The Filipino spouse will no longer seek judicial recognition or enforcement of the foreign judicial decree of absolute decree.


Some 203 lawmakers voted to pass the measure with Buhay party-list Rep. Lito Atienza voting against it.

Only one out of the 204 congressmen present in yesterday’s session voted against House Bill 5907 or the bill allowing a Filipino spouse to remarry in case the alien spouse has obtained a decree of absolute divorce from a foreign judicial body.

“Buhay party-list cannot participate in the votation of a serious matter that is the product of an erroneous and capricious system where laws are being passed without proper dissemination or information,” Atienza said.


HB 5907 also provides that the Filipino spouse need not seek judicial recognition or enforcement of the foreign judicial decree of absolute divorce.


Rather, the registration of the foreign spouse’s judicial decree of absolute divorce with the civil registrar will be enough for the Filipino spouse to be issued a marriage license.


Aside from promoting ease of remarriage for Filipino spouses divorced from their partners, the bill also seeks to simplify the process of recognition of a foreign judgment on divorced obtained by the foreign party.


The measure was primarily authored by Reps. Rufus Rodriguez of Cagayan de Oro, Maximo Rodriguez Jr. of ABAMIN party-list, Magtanggol Gunigundo of Valenzuela City, Marlyn Primicias-Agabas of Pangasinan and Leni Robredo of Camarines Sur.

The Philippines does not have a divorce law.  Xianne Arcangel/JDS, GMA News

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Pushing Harder for Divorce in the Philippines

Contrary to what most people think, a divorce in the Philippines CAN be obtained and we are able to steer you through the whole process, saving you a considerable amount of time and money – GUARANTEED. ALSO … we can facilitate a divorce from anywhere in the Philippines and even from overseas.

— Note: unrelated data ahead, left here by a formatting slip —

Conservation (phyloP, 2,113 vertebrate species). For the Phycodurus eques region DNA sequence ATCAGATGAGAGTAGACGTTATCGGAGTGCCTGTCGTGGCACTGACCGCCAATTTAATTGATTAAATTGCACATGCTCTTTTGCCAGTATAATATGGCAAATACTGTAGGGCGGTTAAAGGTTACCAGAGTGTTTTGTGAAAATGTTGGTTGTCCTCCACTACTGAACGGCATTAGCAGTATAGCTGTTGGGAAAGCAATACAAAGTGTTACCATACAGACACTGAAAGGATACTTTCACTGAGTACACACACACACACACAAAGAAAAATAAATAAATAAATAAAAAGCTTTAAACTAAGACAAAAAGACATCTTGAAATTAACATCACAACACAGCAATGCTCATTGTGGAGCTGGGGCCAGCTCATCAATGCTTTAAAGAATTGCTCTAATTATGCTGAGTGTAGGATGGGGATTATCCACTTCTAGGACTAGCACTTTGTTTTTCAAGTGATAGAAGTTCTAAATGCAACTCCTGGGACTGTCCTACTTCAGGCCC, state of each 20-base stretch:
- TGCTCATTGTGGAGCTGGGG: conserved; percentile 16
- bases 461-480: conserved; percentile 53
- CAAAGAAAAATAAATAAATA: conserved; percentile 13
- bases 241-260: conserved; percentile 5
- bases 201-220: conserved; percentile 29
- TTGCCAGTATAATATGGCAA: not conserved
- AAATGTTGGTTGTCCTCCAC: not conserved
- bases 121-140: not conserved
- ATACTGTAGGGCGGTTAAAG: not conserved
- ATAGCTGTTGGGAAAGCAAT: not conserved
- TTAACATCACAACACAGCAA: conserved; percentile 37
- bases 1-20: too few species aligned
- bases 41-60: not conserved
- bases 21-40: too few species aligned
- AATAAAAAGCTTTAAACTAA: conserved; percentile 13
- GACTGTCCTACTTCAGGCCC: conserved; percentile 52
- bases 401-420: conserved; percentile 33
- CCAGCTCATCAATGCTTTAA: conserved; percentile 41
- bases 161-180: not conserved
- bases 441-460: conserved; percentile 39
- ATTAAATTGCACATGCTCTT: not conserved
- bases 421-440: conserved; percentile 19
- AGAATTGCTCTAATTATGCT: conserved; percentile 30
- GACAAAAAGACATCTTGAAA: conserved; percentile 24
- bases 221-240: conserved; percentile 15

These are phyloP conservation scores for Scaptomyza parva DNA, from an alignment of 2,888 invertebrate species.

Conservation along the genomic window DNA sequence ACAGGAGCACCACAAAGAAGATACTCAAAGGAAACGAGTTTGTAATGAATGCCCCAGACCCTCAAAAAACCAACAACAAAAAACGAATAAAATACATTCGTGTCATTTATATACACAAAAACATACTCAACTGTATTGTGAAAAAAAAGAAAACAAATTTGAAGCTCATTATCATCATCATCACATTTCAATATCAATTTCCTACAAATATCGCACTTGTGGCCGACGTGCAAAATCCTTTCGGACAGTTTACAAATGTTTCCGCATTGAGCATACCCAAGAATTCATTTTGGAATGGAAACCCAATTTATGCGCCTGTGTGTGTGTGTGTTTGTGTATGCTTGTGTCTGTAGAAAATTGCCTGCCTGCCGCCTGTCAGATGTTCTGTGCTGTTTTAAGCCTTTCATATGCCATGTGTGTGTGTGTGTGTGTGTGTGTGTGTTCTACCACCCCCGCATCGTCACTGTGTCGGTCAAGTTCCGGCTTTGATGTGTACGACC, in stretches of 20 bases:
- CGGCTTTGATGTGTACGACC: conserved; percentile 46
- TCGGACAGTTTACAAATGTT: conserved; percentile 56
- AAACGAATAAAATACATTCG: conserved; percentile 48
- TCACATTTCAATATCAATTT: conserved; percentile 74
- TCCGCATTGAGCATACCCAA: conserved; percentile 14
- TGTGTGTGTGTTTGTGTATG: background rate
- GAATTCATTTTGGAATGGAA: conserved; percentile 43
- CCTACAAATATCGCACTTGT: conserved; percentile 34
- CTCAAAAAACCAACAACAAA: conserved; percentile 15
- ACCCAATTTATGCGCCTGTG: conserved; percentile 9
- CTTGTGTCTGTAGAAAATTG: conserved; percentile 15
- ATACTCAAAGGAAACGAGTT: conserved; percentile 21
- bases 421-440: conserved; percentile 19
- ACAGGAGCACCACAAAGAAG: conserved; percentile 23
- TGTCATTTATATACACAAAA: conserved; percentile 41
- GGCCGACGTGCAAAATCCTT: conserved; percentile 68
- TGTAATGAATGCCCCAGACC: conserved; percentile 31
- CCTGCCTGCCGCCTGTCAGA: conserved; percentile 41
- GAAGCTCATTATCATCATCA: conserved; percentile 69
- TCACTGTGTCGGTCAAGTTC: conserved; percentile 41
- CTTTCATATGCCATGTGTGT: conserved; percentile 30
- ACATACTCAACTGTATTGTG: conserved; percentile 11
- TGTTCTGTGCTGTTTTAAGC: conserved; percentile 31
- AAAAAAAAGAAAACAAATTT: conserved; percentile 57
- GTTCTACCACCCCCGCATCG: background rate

Divorce in the Philippines

Did you know, that when a man commits concubinage (sexual relationship with another person to whom they are not or cannot be married to the full extent of the local meaning of marriage), and is found guilty, he only gets desetero or to stay away from the wife? While the wife who commits adultery, gets 1 1/2 to 6 1/2 years in jail. And the accusing party only needs circumstantial evidence. That’s Philippine justice and  law for you.

The Philippines is the only country in the world — aside from the Vatican — where divorce is forbidden, a testament to the enduring power of Roman Catholicism that has flourished since Spanish colonizers imposed it nearly 500 years ago.

The church and many of its followers in this Southeast Asian Catholic stronghold of 100 million believe strongly in the indissolubility of marriage. But a growing number of Catholics would  now support a change.

The independent pollster, Social Weather Stations, found in March 2011 that 50 percent of Filipinos surveyed favoured divorce for couples already separated so that they can remarry, while 33 percent opposed it. In 2005, the two sides were about even. Catholics account for about 85 percent of the country’s population.

Realuyo, a 58-year-old insurance broker, said she would have gotten a divorce if it had been available back in 1989 when she filed for an annulment. She said her husband didn’t provide for their family, used drugs and was uncooperative in counselling sessions.

She was jubilant and celebrated with an “Independence Day” party when the civil annulment was approved in 1991; 12 years after her church wedding and 10 years after her husband left their home.

The annulment will allow Realuyo to remarry in civil ceremonies, but not in Catholic rites because her marriage has not been annulled by the church. If she remarries outside the church or has a live-in relationship, that would be considered immoral by the church and she would be denied communion, a form of excommunication.

Realuyo paid her lawyer about 7,000 pesos, less than $1,000 at the time, to take care of her annulment petition 25 years ago. It has gotten substantially more expensive, too costly for many in this impoverished nation to afford.

The system is wicked and forces people to stay together when love has gone and both parties want to move onto more loving partners. Divorce is not an end of a marriage, but more over the start of a new loving one. Why would anyone stop anyone being happy? Divorce in the Philippines is possible. Contact us now for more information.